I haven’t taught a class for a year now…my maternity leave should be ending and I should be returning to the world of work. This is not so. My last day of chemotherapy should be the 4th of August but the disastrous Picc line attempt has already put chemo number 4 back by a day so keeping on track is looking less likely! (I am now having a Grossman line inserted on my birthday!)
|Just in case anyone thought I was exaggerating about my arm butchery!|
Because the world (and my brain) works in weird and wonderful ways I have been thinking loads about work… having new ideas…. remembering old ideas and generally feeling incredibly motivated to get back into the classroom. (I know…I did say weird!) Part of this new found motivation is down to blogging- I have been reading lots of blogs written about the world of education, teachers’ blogs, class blogs and blogs by artists who work in schools. Not to mention the world of Teacher Twitter Tips I have entered!
The other thing that has been making me think though is having a son who’s entered the world of pre-school. After teaching for ten years I’m suddenly on the other side of the fence! I’m the parent not the teacher! I drop off and collect and at parents evening I sit on the side of the table where you get to feel all warm and proud- ahhh… I get to be on the receiving end of targets rather than setting them! I finally understand why every parent thinks their child is the most precious…because they are!
I can, hand on heart, say that having a child at school has affected the way I think as a teacher. My son had only been at pre-school a few weeks when I had my ‘School Teacher becomes School Parent’ epiphany. There had been an ‘incident’ at preschool and my son was described as ‘confrontational’. This was by no means an inaccurate description of the way he can at times behave but hearing it from someone else cut me deeply. I immediately tried to recall the language I had used over the years at parent’s evenings and hoped I hadn’t hurt any feelings the way my feelings were hurting. I spent the next few weeks tallying up incident slips Vs accident slips (when he hurts another child Vs when he is hurt!) He had calmed down significantly by the first official parents evening (hence the warm and fuzzy pride) and it was clear that he loved and was loved by preschool. All was very calm until just recently when he has begun to cry when I leave him and we have seen a few incident slips creeping their way back into our lives. I of course can’t help wonder if it’s the whole Beast Breast thing that has him unsettled or whether he would have had this little phase anyway. I went to my first Yoga class today- the theme was forgiveness and there was an awful lot of emphasis of being forgiving to yourself and letting go of blame so I’m going to heed this advice and choose not to blame myself!
My little boy cannot wait to start big school- he asks me every morning if he can have a green uniform instead of the red one! ‘Where is she going? The girl in the green. I wanna go to big school too.’ I wonder what it’ll be like when he’s at school full time… I wonder what it’ll be like when he reaches key stage two and I actually have an understanding about what he’s doing and what’s expected of him. I have a slight inkling that I’ll disagree with homework even more than I already do! I do not think that homework in my own home will be fun at all!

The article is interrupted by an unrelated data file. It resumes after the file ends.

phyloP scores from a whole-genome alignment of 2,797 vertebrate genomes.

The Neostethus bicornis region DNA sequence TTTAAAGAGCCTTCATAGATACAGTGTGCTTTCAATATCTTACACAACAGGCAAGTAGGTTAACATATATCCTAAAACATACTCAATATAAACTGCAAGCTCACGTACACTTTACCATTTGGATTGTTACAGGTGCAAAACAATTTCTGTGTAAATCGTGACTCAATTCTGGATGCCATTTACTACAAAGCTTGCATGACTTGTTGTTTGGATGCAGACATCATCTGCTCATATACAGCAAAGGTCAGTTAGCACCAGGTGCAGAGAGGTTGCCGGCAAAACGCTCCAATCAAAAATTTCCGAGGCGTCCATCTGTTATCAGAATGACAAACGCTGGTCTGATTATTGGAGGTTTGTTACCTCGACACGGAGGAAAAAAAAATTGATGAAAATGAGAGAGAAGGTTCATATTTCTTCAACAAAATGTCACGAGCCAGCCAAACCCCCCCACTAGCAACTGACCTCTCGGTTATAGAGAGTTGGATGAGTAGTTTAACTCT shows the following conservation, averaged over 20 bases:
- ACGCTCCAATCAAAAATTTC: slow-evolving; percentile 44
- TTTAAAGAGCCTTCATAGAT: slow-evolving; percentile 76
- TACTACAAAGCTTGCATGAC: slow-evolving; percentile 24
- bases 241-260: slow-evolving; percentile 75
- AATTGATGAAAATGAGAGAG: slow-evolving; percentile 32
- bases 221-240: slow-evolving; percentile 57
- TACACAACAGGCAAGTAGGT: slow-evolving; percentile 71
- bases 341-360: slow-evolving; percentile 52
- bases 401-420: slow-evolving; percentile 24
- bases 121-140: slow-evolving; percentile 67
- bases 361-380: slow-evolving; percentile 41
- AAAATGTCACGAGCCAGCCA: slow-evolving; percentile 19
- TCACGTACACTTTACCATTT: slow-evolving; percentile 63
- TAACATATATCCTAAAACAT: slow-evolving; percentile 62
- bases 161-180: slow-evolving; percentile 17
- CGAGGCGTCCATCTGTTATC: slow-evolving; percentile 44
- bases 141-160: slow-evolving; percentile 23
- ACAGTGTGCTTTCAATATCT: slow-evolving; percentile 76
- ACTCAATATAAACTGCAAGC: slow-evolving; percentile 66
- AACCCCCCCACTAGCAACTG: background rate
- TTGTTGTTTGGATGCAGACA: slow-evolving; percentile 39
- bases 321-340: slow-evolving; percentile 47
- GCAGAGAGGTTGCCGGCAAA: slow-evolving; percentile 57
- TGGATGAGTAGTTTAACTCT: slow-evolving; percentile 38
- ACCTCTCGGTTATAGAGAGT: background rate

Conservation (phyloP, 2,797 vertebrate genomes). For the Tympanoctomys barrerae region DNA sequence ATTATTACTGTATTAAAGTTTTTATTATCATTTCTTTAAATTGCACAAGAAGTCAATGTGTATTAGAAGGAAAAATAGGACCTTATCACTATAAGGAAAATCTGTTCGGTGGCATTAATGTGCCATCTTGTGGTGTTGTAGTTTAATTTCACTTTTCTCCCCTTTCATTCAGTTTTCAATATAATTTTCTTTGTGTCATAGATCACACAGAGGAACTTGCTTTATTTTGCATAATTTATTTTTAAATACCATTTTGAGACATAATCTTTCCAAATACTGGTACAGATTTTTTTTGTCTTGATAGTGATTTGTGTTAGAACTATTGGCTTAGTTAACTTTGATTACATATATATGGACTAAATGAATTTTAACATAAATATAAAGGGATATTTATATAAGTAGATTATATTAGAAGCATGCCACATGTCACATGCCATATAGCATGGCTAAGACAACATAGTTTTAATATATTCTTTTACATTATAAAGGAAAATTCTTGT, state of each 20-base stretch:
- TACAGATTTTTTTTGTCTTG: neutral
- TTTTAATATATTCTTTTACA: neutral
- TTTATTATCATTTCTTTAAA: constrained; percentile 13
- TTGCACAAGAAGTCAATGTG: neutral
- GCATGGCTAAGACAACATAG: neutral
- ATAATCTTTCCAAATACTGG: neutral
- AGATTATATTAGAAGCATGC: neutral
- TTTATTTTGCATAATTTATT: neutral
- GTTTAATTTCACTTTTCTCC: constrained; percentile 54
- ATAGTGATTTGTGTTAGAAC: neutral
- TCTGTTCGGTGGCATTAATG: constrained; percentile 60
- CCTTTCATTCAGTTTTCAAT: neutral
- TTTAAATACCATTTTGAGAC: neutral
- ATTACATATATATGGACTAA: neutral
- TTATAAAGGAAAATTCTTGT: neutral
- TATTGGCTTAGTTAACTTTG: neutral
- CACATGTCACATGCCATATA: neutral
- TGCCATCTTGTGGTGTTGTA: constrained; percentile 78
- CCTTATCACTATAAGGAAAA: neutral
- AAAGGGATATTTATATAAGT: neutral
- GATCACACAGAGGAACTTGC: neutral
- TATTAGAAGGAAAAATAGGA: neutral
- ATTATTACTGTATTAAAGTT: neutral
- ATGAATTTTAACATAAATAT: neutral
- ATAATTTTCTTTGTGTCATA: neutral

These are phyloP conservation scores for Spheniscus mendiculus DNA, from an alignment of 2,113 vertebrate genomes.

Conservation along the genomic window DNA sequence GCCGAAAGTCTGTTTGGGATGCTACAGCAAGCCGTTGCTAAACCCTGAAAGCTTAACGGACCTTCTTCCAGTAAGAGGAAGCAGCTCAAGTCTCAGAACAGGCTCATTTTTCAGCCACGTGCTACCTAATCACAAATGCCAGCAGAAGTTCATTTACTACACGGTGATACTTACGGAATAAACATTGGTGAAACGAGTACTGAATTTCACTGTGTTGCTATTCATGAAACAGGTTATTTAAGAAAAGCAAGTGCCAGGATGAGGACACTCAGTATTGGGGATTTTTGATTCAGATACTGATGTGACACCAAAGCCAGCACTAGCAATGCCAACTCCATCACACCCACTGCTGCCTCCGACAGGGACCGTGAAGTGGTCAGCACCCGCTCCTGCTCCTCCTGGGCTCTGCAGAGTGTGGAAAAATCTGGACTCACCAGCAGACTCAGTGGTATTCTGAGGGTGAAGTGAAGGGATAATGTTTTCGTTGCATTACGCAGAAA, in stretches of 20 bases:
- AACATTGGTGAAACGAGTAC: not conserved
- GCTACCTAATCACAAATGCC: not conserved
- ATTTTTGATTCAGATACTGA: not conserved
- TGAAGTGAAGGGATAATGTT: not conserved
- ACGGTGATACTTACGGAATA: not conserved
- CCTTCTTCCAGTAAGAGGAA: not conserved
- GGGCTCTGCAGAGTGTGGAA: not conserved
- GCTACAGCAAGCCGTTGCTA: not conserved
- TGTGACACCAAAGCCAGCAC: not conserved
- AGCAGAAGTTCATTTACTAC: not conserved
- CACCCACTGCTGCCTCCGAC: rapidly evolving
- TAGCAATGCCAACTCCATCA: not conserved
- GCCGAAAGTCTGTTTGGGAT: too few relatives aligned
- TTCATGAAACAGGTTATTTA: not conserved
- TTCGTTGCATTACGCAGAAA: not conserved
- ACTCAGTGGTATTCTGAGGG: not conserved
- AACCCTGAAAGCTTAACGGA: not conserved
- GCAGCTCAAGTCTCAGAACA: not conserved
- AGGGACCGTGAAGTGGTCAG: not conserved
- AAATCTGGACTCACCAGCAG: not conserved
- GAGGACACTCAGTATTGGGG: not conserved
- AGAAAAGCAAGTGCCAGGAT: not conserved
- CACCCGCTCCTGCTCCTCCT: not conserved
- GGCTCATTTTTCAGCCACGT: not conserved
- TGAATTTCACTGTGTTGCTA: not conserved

I read a blog post this week by a deputy head whose daughter took her KS2 SATs this year- he talked about how after preparing classes of children for ten years for the tests he had been made to stop and think about the whole process when his daughter was confronted by them. He’s also experiencing the other side of the fence. Someone else on the other side of the fence is another blogger- she is a doctor with breast cancer- she’s now a patient in her own place of work. How odd this must be. I’m slowly learning to decipher the language of medical professionals- starting with… ‘You might feel a short sharp scratch.’ Translates as… ‘This is going to be mighty painful.’ Or… ‘You may find a little of symptom a, b or c occurs at some point.’ Translates as… ‘You will most defiantly feel all of these awful things very soon.’ If you are doctor who falls ill you do not even have the comfort of these precious few weeks of ignorance! How awful. I think I’m glad I don’t know much about the other side of the hospital fence- I’m going with ignorance is bliss over knowledge being power in the case!
As an A and E nurse (sorry Sister) my youngest sister is now the biggest panicker EVER! She sees danger everywhere and when around her young nieces and nephews is on constant accident patrol! The girl can not relax! I’ve now realised that she is living in fear of being on the other side of her work fence. She witnesses horrific injuries, illness and even sudden deaths as part of a normal shift. There’s no way she’d want to be on the other side of that fence! When we were growing up she was the most carefree, impulsive and risktaking of children but her work has made her grow up into the most worried, screeching and alarm bell ringing of aunts!
So now I’m wondering about other fences…
Do chefs enjoy dining out?
Is there any such thing as retail therapy for shop assistants?
Do gallery security guards still ‘see’ the art?
Here's a couple of links to what I've been reading...